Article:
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CASE LETTER
Year : 2019  |  Volume : 36  |  Issue : 5  |  Page : 463-464  

Triple horror: A rare case of triple metachronous malignancy


1 Department of Radiation Oncology, Dr. B. R. A. IRCH, All India Institute of Medical Sciences, New Delhi, India
2 Department of Pathology, All India Institute of Medical Sciences, New Delhi, India
3 Department of Radiation Oncology, VMMC and Safdarjung Hospital, New Delhi, India

Date of Web Publication23-Aug-2019

Correspondence Address:
Subhash Gupta
Department of Radiation Oncology, Dr. B. R. A. IRCH, All India Institute of Medical Sciences, New Delhi
India
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Source of Support: None, Conflict of Interest: None


DOI: 10.4103/lungindia.lungindia_242_18

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How to cite this article:
Biswas R, Gupta S, Haresh K P, Mathur S, Halder A, Rath G K. Triple horror: A rare case of triple metachronous malignancy. Lung India 2019;36:463-4

How to cite this URL:
Biswas R, Gupta S, Haresh K P, Mathur S, Halder A, Rath G K. Triple horror: A rare case of triple metachronous malignancy. Lung India [serial online] 2019 [cited 2019 Sep 21];36:463-4. Available from: http://www.lungindia.com/text.asp?2019/36/5/463/265167



Sir,

Herein, we present an exceptional case of a premenopausal female who got initially treated for carcinoma of the right breast but subsequently developed malignant spindle-cell tumors of the right lung and tongue metachronously. To the best of our knowledge, such a combination of multiple primary malignancy (MPM) has never been reported earlier in the literature. MPM is defined as the existence of two or more malignancies, synchronous or metachronous, in different organs unrelated to each other.[1] The incidence of MPM has increased over the past years secondary to the long-term survival of cancer patients due to improvements in the early detection and adequate treatment of malignancy. Despite its low incidence, the association of dual malignancies in a single patient has been widely reported in the literature, whereas only a few cases of triple malignancies have been described.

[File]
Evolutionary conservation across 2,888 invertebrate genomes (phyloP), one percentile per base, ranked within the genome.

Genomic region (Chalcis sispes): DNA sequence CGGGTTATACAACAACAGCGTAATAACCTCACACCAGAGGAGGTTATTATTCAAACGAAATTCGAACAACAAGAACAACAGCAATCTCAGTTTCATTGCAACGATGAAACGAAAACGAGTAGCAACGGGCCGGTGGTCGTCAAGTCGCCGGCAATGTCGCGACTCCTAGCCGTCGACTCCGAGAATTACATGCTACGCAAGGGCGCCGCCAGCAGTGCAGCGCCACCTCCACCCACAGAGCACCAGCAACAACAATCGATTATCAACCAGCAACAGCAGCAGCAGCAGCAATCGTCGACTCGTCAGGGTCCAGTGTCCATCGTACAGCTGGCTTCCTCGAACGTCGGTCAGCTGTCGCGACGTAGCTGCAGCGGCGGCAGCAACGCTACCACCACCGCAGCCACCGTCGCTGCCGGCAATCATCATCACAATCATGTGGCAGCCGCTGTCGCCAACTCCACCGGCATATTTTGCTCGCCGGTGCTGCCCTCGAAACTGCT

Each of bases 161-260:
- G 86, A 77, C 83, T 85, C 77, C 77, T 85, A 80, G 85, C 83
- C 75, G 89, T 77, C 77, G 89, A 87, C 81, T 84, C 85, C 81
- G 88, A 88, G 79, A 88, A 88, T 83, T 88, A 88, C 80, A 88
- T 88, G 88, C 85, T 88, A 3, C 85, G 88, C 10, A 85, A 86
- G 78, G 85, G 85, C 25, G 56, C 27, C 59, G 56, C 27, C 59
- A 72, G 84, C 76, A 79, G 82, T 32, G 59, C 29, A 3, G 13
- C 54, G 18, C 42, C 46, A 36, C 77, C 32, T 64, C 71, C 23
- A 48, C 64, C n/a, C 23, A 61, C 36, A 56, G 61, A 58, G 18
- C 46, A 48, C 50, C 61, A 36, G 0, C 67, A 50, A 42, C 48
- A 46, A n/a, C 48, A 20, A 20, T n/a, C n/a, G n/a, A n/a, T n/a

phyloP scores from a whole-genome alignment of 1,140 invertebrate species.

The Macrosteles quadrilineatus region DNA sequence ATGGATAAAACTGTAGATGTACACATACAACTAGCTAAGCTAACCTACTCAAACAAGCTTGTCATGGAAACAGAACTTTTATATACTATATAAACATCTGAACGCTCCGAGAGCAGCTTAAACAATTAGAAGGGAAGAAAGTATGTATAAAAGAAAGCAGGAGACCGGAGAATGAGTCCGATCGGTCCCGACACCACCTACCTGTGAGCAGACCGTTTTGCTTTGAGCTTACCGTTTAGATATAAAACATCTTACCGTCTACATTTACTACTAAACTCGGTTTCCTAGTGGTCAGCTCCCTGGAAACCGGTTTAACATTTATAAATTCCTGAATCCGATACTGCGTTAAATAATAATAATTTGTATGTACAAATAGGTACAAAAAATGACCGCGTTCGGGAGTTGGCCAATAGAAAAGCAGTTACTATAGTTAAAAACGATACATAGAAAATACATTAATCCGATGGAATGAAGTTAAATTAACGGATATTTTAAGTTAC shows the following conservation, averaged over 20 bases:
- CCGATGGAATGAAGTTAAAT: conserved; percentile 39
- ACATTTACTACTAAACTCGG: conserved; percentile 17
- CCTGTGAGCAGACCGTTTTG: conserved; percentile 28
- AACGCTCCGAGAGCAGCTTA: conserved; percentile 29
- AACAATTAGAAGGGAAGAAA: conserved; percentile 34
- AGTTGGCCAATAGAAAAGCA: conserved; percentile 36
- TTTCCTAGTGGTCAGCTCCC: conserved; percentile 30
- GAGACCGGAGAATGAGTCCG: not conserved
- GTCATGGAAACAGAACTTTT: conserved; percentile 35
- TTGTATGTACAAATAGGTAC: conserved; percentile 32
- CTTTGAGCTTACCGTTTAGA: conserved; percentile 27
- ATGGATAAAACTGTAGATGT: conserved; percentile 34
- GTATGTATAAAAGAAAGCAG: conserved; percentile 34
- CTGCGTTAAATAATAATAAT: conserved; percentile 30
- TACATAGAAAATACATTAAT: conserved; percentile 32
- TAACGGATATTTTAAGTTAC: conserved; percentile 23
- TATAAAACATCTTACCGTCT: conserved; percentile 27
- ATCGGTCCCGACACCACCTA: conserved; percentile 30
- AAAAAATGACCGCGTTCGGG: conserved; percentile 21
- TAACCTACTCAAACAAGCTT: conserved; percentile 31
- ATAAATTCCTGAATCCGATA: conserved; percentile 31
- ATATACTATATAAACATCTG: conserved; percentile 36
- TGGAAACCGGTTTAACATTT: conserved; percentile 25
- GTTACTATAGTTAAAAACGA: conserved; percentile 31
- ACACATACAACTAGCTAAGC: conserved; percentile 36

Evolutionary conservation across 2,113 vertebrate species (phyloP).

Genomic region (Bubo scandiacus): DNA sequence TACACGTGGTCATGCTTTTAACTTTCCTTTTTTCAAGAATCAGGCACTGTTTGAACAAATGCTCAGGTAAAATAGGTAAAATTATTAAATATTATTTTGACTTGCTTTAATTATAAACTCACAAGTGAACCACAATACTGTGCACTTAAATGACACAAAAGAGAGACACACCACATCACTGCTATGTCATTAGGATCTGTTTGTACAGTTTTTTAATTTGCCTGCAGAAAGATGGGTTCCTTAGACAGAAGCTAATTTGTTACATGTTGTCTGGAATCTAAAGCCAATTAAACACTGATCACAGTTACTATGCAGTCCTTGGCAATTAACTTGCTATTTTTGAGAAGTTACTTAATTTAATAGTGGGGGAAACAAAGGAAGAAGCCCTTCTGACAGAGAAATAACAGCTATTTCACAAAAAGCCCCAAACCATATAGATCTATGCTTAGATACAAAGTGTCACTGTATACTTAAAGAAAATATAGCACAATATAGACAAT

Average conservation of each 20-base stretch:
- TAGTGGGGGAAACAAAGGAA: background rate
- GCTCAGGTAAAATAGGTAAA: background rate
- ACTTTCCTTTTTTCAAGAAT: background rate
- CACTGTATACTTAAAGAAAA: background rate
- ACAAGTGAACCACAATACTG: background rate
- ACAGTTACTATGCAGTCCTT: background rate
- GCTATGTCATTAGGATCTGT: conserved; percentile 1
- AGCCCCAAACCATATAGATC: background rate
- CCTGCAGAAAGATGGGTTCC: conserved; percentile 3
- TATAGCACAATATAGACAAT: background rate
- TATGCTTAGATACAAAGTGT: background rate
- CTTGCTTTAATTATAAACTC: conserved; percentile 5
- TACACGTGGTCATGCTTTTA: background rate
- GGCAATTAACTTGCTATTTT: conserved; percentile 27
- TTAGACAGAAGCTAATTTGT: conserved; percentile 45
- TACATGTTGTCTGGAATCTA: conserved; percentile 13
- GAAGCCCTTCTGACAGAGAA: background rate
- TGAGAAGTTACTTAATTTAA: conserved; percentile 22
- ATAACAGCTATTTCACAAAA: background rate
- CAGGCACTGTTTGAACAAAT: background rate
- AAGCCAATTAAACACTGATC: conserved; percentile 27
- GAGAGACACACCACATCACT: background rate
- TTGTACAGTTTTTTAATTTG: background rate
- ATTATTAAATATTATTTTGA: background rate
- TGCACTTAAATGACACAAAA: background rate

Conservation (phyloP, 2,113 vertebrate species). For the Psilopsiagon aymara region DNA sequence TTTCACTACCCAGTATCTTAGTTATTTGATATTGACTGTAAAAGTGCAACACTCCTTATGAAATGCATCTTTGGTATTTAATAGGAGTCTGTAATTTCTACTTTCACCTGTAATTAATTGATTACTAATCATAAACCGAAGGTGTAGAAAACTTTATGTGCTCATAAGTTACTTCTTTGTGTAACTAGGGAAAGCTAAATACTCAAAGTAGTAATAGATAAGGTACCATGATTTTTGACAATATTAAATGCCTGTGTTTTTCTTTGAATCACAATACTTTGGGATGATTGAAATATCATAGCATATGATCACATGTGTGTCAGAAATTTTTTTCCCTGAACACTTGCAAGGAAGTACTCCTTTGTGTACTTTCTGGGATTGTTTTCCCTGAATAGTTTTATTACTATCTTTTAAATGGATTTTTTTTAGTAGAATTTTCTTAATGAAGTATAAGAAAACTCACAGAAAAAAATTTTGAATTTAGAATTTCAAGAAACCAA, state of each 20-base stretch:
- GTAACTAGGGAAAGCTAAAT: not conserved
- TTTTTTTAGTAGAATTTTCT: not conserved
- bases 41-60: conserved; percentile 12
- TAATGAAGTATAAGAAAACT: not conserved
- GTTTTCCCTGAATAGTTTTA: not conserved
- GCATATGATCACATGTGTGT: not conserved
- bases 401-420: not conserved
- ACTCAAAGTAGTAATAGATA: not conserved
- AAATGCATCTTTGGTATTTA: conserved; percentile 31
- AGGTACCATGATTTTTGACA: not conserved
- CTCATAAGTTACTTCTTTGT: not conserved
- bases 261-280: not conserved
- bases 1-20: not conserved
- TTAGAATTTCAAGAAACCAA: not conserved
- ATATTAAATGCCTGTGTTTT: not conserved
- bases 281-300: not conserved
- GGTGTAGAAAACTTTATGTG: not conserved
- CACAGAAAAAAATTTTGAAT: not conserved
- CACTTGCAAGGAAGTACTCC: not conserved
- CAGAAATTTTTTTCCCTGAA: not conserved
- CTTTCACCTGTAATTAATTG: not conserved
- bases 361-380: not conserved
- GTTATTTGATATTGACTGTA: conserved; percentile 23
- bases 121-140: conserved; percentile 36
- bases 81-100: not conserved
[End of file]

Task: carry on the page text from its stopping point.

The index case is a 27-year-old female who developed carcinoma of the right breast in 2013. She was clinically staged as T4b N2 M0 after detailed workup. The tumor was positive for the estrogen receptor and human epidermal growth factor receptor 2 and negative for progesterone receptor on immunohistochemistry. She received neoadjuvant chemotherapy with four cycles of docetaxel and epirubicin (DE) followed by right modified radical mastectomy. Postoperative histopathological examination revealed a tumor of 3 cm × 2 cm × 1 cm involving overlying dermis with ulceration of epidermis and close to deep resected margin (<1 mm). Twelve axillary lymph nodes were identified, of which four were involved with soft-tissue tumor deposits [Figure 1]a. She further received adjuvant chemotherapy with two more cycles of DE and radiotherapy of dose 50 Gy in 25 fractions over 5 weeks to the right chest wall, axilla, and supraclavicular region till September 2013. She was started on hormone therapy with tamoxifen and kept on follow-up. After a disease-free interval of 2 years, she developed metastases to multiple skeletal sites and brain. Then, she received palliative radiotherapy to the whole brain (20 Gy/5 fractions over 1 week), vertebral, and pelvic bone metastases (8 Gy/1 fraction) in November 2015. She was started on palliative systemic therapy with lapatinib and capecitabine. Follow-up contrast-enhanced computed tomography scan of the neck, chest, abdomen, and pelvis and contrast-enhanced magnetic resonance imaging of the brain were done in June 2016 which showed metastatic lesions in the brain, both lungs, bone, bilateral adnexae, and a well-defined mass (7.2 cm × 6.4 cm) in the right upper lobe of the lung with broad base toward costal pleura and medially abutting the superior vena cava [Figure 2]. Biopsy from this right upper lobe lung mass was done which showed a malignant spindle-cell tumor immunopositive for vimentin, desmin, MIC2, and EMA (focal weak) while negative for spinal muscular atrophy (SMA), CD34, myogenin, Bcl2, calretinin, and cytokeratin (CK) [Figure 1]b. Hence, she was placed on the second-line palliative chemotherapy with lapatinib and vinorelbine and also received palliative radiotherapy to the right lung mass (20 Gy/5 fractions over 1 week). After 7 months into treatment, in December 2016, she noticed a swelling in the right lateral border of the tongue. A biopsy from this lesion was done, which revealed features of malignant spindle-cell tumor [Figure 1]c. The tumor cells were positive for vimentin and SMA (focal) while negative for CK, EMA, p40, and desmin. Meanwhile, she developed dyspnea for which supportive management was initiated, but eventually, she succumbed to respiratory failure.